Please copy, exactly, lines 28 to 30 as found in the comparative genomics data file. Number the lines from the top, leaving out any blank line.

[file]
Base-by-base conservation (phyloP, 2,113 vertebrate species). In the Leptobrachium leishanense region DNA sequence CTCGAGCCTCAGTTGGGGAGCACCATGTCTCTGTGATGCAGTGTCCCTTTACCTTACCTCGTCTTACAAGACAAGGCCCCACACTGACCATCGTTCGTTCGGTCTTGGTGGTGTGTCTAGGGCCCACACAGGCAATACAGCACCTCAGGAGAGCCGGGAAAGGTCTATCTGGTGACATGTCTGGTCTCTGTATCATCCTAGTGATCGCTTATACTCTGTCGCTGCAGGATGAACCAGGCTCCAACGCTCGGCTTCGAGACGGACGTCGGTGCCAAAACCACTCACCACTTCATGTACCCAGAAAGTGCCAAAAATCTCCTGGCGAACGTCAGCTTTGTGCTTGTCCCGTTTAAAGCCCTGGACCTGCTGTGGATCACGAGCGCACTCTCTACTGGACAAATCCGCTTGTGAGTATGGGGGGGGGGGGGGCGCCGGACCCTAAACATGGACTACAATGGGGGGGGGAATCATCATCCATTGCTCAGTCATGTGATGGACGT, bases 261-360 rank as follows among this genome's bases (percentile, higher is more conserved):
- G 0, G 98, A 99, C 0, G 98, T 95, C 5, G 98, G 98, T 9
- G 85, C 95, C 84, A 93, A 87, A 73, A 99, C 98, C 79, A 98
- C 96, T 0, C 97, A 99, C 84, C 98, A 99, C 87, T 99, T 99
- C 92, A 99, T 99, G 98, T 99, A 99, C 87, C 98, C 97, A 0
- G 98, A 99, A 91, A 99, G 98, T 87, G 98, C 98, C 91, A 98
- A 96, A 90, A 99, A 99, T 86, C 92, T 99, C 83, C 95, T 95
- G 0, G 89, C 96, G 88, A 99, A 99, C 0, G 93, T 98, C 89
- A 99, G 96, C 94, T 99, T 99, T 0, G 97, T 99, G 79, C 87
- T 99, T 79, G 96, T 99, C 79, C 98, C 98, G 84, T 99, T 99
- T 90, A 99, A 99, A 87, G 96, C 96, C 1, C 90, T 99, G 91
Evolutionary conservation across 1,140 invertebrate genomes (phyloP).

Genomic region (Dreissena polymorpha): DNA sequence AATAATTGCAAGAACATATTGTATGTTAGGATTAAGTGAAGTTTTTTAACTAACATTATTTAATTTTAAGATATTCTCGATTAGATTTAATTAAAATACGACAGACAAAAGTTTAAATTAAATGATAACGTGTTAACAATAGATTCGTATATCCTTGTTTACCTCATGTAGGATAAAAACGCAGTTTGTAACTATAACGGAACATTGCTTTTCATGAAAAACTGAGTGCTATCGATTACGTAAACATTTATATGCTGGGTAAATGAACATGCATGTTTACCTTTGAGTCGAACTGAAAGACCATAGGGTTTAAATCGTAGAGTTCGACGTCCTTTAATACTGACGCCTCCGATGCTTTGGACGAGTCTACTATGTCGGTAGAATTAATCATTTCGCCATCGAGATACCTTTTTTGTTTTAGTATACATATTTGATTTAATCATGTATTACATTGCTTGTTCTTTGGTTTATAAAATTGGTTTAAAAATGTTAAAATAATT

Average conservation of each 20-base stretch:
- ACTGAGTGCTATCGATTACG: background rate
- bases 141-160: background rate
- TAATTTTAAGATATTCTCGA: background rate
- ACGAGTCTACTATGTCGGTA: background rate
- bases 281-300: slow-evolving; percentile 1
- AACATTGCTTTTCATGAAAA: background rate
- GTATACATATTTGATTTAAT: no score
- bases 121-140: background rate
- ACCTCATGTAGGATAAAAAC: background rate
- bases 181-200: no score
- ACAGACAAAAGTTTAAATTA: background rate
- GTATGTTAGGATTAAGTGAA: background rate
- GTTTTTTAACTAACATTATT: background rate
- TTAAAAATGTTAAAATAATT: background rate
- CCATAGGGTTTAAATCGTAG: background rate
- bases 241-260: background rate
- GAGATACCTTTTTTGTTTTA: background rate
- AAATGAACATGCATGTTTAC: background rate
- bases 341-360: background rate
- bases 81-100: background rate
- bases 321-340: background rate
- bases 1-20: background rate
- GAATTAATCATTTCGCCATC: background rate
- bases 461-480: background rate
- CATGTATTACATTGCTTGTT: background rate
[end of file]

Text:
- TTAAAAATGTTAAAATAATT: background rate
- CCATAGGGTTTAAATCGTAG: background rate
- bases 241-260: background rate